A Google security researcher has discovered a bug in uTorrent that can let a hacker hijack the software application to deliver malware.
The problem primarily impacts uTorrent Web, the newer version of the popular BitTorrent client, which includes a major remote code execution bug, according to Google researcher Tavis Ormandy.
He found a flaw in the way uTorrent communicates information and stores an authentication token. A website loaded over an internet browser might be rigged to steal the token, and gain total control over the uTorrent service. "As soon as you have the secret, you can simply change the directory torrents are saved to, and after that download any file anywhere," he wrote in report about the bug.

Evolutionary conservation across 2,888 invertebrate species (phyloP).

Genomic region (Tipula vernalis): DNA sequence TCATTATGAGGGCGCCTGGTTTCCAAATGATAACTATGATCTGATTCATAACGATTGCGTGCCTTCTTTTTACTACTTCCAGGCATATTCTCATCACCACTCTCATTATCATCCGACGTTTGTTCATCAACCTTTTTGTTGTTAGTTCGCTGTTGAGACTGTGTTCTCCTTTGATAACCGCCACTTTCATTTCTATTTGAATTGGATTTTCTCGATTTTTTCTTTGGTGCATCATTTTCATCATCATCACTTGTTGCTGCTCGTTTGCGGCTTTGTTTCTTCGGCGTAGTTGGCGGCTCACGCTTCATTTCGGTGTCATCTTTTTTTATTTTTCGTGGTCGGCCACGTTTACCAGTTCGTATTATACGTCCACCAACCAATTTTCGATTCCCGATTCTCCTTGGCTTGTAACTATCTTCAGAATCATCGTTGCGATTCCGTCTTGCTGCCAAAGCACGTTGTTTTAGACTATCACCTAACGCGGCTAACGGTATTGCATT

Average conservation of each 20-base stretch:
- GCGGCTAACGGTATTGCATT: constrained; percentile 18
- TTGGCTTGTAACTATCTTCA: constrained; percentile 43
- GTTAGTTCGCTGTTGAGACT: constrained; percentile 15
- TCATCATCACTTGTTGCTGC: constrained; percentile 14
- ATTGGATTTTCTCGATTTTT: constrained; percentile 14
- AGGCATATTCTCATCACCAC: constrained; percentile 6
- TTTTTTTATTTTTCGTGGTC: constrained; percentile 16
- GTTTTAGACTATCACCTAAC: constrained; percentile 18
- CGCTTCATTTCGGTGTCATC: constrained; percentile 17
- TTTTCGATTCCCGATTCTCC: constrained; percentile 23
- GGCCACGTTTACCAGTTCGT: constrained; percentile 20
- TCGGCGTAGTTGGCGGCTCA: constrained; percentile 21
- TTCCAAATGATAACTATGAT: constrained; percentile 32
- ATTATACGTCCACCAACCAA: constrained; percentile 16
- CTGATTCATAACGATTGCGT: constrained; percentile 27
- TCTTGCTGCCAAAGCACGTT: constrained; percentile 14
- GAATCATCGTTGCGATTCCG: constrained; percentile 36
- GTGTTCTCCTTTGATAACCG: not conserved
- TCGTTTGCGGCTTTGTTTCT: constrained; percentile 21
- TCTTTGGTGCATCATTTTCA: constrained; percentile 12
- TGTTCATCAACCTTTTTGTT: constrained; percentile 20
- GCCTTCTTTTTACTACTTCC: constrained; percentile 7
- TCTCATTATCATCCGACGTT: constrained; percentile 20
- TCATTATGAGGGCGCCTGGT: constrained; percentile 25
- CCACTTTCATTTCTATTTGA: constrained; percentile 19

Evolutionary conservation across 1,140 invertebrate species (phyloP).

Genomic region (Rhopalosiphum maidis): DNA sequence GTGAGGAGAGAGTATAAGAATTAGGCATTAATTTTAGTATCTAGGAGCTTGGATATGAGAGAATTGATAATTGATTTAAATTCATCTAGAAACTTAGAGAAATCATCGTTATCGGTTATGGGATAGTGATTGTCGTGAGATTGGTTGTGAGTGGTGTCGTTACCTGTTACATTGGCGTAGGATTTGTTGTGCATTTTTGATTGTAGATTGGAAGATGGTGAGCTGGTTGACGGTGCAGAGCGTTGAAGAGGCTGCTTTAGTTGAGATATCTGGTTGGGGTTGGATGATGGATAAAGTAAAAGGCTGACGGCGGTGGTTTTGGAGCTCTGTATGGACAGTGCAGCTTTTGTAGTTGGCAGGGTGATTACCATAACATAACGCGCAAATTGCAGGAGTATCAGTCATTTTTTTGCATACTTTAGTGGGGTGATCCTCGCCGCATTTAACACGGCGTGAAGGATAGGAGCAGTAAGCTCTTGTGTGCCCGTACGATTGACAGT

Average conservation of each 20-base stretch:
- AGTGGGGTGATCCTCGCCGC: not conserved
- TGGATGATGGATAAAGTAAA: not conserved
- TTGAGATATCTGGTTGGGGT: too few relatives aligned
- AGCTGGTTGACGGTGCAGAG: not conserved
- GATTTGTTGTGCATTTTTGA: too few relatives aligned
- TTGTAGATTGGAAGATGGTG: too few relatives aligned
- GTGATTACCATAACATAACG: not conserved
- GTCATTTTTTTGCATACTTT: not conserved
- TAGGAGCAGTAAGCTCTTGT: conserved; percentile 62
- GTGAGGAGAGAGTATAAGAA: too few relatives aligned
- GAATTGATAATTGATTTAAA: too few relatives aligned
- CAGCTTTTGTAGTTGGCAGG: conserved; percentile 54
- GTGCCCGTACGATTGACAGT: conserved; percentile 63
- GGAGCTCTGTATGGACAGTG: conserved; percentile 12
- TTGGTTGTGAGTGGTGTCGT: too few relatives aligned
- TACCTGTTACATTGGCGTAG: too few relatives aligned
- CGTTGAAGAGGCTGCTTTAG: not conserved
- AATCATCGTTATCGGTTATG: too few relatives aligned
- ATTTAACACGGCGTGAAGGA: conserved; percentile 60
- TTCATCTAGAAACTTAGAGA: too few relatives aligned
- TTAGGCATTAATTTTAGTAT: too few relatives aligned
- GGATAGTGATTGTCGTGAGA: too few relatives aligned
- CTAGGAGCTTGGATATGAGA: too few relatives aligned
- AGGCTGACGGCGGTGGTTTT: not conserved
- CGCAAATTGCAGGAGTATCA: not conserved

It does not help that by default uTorrent Web is set up to automatically run on start-up. With control over the client, a web page's owner might direct the software application to download a piece of malware. The malware can then be delivered into a Windows PC's start-up folder, which will load the program on the next boot up. All that's needed is to trick a victim into visiting the malicious site.
On Tuesday, BitTorrent released an update to uTorrent Web that patches the problem. It's available in build 0.12.0.502, which can be downloaded through the official uTorrent site or through the application itself.